But Bush struck his worst blow when he appointed John Roberts and Samuel Alito to replace William Rehnquist and Sandra Day O'Connor on the Supreme Court, a massive rightward shift that resulted in the Shelby County decision, easily the worst of the entire Roberts Court. Shelby, which grew out of right wing anti-voter activism, ripped the guts out of the VRA's main enforcement mechanism on the theory - popular with racists since at least 1966 - that racism was over and it wasn't needed anymore. This self evident horseshit was refuted before the ink was even dry. Most of the states of the old Confederacy, plus several more, immediately went out and enacted explicitly racist voting laws in an effort to keep minorities (i.e. Democrats) away from the polls.
In the case of a North Carolina law that was struck down just last week, they got started literally the day after Shelby came down. Berman himself is on the case:
When it came to early voting, North Carolina admitted that it eliminated voting on a Sunday before the election because “counties with Sunday voting in 2014 were disproportionately black” and “disproportionately Democratic.” The court called this “as close to a smoking gun as we are likely to see in modern times, the State’s very justification for a challenged statute hinges explicitly on race — specifically its concern that African Americans, who had overwhelmingly voted for Democrats, had too much access to the franchise.”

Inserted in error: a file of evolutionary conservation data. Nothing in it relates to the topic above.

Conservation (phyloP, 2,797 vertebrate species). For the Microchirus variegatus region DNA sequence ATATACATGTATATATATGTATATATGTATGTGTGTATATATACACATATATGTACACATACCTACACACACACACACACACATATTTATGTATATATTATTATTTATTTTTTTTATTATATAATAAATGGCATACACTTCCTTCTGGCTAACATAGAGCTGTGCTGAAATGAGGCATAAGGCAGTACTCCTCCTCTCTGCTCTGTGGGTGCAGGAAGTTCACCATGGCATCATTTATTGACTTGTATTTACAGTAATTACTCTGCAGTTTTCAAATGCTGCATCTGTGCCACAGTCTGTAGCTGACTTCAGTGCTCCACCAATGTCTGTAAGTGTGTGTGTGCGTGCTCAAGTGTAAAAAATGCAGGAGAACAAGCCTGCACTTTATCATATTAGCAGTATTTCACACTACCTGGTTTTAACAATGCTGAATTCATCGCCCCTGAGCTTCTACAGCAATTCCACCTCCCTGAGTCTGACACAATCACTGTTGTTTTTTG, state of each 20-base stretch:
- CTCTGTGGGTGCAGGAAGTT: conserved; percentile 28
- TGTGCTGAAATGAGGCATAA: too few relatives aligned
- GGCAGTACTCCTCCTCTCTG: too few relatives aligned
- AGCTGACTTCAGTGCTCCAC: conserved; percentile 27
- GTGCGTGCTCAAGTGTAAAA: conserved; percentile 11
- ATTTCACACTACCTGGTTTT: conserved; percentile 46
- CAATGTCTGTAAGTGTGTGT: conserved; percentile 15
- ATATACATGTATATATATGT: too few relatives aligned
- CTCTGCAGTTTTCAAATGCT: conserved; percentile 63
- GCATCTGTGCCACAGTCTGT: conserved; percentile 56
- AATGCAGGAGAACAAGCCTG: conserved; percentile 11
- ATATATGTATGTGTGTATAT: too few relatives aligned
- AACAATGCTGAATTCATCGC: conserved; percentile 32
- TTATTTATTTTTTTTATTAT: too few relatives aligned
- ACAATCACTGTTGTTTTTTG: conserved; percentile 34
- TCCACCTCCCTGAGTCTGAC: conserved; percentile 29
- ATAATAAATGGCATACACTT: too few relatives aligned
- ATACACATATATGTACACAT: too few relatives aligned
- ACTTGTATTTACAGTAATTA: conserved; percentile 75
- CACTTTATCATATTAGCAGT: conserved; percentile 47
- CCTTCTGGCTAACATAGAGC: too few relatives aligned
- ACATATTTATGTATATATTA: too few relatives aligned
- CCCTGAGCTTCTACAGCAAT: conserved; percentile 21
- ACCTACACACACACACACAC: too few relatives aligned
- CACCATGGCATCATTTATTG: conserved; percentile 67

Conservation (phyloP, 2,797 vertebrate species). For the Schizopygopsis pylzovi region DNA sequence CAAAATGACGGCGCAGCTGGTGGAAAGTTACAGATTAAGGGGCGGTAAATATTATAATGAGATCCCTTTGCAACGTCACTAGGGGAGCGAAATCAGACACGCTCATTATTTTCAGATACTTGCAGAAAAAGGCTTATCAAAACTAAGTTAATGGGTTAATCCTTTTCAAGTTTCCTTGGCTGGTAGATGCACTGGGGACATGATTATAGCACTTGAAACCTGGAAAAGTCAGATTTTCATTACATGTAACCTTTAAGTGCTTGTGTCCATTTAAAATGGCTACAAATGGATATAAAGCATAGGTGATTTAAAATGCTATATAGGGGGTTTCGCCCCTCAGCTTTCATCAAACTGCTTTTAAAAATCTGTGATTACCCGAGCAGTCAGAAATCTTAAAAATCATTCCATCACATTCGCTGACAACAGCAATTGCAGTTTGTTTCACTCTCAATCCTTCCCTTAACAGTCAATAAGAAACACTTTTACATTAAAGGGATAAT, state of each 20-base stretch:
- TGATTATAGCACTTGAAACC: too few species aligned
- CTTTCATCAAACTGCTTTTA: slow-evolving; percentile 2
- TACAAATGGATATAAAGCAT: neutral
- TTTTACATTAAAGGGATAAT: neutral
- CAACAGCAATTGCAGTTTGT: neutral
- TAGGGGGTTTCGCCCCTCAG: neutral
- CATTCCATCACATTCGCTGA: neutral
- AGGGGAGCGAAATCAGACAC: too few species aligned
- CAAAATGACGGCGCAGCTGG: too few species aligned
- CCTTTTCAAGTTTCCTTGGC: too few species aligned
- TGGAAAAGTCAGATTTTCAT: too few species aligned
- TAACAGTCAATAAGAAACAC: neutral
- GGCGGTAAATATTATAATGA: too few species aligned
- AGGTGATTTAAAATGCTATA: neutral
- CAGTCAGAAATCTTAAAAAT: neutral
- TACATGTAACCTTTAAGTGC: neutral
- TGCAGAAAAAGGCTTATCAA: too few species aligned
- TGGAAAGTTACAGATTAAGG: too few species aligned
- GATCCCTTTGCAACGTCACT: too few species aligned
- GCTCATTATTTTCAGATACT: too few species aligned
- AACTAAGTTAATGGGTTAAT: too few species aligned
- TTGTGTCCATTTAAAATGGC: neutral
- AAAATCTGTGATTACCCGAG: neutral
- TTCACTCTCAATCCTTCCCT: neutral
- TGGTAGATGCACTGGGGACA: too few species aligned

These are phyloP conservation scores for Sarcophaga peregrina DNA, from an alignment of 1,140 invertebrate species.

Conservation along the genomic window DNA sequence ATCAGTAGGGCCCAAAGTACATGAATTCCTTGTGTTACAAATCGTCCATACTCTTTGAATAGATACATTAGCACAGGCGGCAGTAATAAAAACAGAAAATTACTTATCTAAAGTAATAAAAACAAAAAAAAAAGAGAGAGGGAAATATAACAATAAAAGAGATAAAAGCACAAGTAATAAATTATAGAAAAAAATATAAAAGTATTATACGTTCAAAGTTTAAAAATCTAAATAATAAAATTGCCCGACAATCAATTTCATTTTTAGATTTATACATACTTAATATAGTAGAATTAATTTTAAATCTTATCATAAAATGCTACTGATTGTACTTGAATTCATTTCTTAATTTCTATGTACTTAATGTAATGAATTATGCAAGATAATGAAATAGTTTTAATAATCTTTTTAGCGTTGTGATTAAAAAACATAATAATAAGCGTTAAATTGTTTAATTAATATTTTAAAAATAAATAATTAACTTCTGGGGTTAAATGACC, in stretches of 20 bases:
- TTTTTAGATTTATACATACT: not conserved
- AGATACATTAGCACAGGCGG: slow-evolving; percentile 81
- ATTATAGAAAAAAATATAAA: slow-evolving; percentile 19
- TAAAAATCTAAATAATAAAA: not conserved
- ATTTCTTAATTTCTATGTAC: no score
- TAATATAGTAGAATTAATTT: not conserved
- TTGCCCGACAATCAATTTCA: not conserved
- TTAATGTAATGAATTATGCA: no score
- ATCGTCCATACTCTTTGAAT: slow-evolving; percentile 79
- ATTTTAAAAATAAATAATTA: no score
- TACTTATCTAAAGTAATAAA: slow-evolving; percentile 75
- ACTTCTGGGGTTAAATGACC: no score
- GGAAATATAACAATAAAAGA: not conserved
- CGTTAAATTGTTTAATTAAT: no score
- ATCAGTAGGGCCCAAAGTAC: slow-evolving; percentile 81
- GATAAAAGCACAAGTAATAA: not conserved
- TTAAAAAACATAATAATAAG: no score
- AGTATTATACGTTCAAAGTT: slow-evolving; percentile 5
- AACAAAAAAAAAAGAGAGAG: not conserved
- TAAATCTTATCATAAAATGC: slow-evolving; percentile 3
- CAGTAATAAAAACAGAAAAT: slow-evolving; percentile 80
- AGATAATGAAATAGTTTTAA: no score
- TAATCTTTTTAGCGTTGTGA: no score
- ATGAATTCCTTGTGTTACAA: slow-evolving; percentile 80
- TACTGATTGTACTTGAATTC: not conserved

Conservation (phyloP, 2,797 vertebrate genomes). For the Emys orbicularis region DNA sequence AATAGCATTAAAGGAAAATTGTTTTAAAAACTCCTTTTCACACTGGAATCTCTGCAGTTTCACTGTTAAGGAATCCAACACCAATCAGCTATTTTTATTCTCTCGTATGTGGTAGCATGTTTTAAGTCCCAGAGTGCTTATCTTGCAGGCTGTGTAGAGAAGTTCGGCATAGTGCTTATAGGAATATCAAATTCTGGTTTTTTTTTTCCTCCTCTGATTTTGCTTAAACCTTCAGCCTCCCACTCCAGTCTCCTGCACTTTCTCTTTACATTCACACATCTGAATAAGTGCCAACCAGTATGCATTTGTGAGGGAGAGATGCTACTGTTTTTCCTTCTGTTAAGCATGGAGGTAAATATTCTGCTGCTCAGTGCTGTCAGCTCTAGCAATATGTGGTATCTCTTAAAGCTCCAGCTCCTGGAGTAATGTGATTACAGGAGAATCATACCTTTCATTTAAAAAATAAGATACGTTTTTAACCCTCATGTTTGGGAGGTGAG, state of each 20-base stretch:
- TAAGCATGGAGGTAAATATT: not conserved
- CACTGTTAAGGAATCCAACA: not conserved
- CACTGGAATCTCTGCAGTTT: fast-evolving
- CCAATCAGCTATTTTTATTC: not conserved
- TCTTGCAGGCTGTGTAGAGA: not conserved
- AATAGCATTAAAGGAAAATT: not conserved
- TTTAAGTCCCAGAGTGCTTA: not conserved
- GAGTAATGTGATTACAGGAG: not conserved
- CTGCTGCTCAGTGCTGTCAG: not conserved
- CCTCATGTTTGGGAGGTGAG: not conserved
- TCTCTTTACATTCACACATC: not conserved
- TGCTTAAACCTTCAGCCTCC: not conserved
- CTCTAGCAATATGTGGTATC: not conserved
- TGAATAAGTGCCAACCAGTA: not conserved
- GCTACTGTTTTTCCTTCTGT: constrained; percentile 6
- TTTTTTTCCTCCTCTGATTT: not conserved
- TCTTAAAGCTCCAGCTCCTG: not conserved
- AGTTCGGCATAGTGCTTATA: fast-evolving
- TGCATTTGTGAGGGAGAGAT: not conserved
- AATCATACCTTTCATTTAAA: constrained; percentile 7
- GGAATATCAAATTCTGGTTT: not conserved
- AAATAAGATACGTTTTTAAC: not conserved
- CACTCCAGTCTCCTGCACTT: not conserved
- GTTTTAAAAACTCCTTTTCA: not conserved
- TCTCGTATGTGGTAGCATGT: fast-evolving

Having that law go down is all well and good, and several more have been recently struck down as well, but even temporary restrictions on voting rights can have permanent consequences. In this case, the law that has now been ruled blatantly unconstitutional probably cost the Democrats a U.S. Senate seat in 2014 (from page 312):
the new restrictions affected the outcome of the election. In a fiercely contested U.S. Senate race, the Republican Thom Tillis, who as speaker of the North Carolina House of Representatives, had overseen the state's voting law, defeated the Democrat Kay Hagan by forty-eight thousand votes. Nearly five times as many voters in 2010 used the voting reforms eliminated by the North Carolina GOP: two hundred thousand had voted during the eliminated first week of early voting, twenty-one thousand had used same day registration, and six thousand had cast out-of-precinct ballots.
Demonstrating the circular nature of vote suppression, Tillis himself now sits on the Senate Judiciary committee, where he has been instrumental in blocking Merrick Garland's nomination to the Supreme Court as well as a host of lower court judges like the ones who just struck down the law that got him his seat. There's no way to prove exactly how much more Democratic the House and the Senate (plus Jebus knows how many state legislatures) would be without Shelby, but North Carolina was far from alone.